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MEPS prepress abstract   -  DOI: https://doi.org/10.3354/meps13606

Environmental fluctuation and shifting predation pressure contribute to substantial variation in early marine survival of steelhead

Megan E. Moore*, Barry A. Berejikian, Correigh M. Greene, Stuart Munsch

*Corresponding author:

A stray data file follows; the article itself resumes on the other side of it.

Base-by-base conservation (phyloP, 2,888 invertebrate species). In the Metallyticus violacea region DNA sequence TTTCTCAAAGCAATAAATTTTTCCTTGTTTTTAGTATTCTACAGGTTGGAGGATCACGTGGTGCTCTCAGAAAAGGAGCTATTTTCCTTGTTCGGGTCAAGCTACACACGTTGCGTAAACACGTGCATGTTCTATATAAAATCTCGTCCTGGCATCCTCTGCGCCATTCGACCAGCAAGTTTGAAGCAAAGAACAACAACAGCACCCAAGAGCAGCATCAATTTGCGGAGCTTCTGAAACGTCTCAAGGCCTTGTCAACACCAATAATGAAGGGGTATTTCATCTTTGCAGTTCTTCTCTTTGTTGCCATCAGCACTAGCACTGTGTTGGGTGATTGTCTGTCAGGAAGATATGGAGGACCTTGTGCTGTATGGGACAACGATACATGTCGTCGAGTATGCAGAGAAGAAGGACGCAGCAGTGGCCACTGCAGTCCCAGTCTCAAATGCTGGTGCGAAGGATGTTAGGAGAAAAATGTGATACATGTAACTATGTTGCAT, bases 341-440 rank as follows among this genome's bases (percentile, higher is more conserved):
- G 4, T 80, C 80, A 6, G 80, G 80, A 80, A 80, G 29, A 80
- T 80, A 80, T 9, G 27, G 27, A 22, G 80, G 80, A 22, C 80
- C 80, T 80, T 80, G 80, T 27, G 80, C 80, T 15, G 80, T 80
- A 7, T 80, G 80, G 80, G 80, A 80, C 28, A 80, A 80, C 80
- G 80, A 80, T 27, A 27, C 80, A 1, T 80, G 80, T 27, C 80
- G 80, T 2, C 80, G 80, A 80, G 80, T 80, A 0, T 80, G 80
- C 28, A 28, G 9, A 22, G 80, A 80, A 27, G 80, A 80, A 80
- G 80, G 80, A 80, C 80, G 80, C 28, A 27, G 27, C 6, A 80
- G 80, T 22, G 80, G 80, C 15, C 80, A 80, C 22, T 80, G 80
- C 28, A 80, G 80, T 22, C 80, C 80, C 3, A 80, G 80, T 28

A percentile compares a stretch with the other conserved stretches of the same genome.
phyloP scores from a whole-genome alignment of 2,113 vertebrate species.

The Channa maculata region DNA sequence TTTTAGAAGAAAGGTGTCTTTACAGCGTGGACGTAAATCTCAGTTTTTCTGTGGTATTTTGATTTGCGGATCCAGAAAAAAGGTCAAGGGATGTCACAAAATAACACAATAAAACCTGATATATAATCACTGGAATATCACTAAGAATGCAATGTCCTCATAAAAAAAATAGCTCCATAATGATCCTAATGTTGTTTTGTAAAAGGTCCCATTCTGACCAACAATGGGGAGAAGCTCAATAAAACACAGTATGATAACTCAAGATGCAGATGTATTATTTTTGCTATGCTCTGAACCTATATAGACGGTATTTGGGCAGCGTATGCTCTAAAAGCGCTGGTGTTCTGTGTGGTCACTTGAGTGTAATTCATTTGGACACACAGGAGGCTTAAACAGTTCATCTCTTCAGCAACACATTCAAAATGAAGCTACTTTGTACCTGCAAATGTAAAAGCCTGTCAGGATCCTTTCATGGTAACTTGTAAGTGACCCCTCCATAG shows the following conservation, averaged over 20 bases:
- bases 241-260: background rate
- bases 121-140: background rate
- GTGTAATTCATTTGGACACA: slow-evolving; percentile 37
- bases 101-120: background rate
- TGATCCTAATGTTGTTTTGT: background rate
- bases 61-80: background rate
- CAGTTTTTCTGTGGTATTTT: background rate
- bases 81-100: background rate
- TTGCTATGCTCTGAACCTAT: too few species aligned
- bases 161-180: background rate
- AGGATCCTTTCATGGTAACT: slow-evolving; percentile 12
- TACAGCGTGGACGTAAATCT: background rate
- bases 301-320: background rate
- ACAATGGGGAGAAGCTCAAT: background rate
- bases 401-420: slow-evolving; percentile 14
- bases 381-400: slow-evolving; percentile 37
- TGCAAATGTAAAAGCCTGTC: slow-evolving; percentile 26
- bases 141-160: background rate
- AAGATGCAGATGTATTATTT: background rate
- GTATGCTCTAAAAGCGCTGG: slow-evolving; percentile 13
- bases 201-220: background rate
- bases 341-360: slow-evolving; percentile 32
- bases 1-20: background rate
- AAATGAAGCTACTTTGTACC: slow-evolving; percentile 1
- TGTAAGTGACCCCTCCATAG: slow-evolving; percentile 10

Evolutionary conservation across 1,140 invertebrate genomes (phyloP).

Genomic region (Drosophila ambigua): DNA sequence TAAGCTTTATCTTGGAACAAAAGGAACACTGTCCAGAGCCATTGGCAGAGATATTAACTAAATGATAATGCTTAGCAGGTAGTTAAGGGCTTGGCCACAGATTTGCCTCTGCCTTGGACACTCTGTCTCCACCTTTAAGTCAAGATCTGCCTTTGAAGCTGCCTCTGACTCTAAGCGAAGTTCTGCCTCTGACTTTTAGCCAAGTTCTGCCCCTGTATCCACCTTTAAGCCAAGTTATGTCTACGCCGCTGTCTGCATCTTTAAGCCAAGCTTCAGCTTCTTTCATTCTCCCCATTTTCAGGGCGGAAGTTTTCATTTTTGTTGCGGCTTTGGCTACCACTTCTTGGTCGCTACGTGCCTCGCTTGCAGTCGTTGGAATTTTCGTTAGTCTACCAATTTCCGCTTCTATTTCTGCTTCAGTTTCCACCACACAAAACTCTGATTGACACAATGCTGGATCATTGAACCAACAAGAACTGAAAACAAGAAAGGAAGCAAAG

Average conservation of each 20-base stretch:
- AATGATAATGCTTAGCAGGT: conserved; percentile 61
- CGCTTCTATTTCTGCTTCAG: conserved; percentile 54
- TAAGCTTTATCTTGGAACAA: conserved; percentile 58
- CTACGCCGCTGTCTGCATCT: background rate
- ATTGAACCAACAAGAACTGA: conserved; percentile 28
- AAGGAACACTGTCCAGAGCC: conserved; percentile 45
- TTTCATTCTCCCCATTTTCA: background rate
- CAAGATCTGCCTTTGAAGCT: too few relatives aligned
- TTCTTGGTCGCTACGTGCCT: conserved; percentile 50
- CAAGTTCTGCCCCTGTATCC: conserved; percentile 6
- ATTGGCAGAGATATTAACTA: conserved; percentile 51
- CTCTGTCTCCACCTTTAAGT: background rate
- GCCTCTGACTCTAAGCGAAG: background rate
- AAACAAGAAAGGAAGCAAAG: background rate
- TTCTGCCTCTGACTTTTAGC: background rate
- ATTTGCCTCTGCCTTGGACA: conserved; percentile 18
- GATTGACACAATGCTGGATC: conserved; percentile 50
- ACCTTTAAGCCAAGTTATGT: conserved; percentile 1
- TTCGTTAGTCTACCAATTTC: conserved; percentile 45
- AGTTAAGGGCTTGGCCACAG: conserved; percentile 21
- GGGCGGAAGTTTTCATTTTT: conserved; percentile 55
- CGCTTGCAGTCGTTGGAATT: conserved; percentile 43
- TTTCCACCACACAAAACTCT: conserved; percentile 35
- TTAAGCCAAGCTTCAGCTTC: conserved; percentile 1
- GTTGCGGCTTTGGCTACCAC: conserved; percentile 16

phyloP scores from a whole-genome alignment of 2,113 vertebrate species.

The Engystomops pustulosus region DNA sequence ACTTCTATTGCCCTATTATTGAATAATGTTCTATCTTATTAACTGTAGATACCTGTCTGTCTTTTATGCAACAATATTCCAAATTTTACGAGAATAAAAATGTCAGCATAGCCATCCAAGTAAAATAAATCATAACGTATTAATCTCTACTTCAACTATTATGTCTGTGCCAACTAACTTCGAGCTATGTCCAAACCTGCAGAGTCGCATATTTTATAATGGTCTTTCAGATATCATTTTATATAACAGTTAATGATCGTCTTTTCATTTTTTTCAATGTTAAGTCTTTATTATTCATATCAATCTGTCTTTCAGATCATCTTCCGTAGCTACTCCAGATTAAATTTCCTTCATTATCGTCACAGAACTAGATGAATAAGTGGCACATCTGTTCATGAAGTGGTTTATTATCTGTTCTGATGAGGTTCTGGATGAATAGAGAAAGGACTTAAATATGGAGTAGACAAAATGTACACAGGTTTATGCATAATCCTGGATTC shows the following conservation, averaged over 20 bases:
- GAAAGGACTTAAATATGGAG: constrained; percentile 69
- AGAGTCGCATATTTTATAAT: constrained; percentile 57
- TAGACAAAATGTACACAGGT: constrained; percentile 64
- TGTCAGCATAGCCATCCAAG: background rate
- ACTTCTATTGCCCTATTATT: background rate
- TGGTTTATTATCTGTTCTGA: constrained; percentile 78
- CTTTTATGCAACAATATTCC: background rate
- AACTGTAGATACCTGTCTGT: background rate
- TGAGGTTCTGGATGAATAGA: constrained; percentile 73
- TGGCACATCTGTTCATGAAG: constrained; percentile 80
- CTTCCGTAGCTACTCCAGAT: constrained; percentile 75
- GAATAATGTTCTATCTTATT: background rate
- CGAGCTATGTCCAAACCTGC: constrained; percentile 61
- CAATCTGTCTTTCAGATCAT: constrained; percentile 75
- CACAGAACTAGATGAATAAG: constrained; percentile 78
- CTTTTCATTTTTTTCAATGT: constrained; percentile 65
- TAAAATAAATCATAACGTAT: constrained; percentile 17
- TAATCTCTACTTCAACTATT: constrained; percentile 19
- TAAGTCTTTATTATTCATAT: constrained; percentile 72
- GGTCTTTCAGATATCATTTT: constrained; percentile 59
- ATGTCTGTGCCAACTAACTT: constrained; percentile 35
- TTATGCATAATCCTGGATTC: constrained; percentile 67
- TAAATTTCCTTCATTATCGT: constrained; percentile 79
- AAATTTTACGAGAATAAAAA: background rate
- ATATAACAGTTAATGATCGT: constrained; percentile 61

ABSTRACT: Steelhead smolts must migrate through distinct freshwater, estuarine, and coastal habitats, each with unique biological and physical characteristics, on their route from natal streams to the ocean to complete their life cycle. Fewer than 15% of steelhead (Oncorhynchus mykiss) smolts survived their migration from the Nisqually River through Puget Sound to the Pacific Ocean from 2006 to 2009 and in 2014. Rapid smolt migration coupled with evidence of smolt mortality at harbor seal (Phoca vitulina) haulouts during 2014 indicated pinniped predation was an important source of mortality. When Puget Sound temperatures increased with the Northeast Pacific heat wave from late 2014 to 2016, steelhead smolt survival probabilities increased to 38% in 2016 and 2017, then decreased again as Puget Sound water temperatures cooled. Many ecological changes accompanied the increased marine temperatures, including the increased abundance of northern anchovy (Engraulis mordax; anchovy) in Puget Sound. The years of lowest smolt mortality coincided with abundant larval and post-larval anchovy during the previous year; and we provide data from telemetered harbor seals and steelhead indicating that the resulting high abundance of age-1+ anchovy provided an alternative prey source for predators of migrating steelhead smolts. Identification of ecological mechanisms that drive patterns in the survival of ESA-threatened steelhead provide critical understanding of the systems within which management strategies must operate.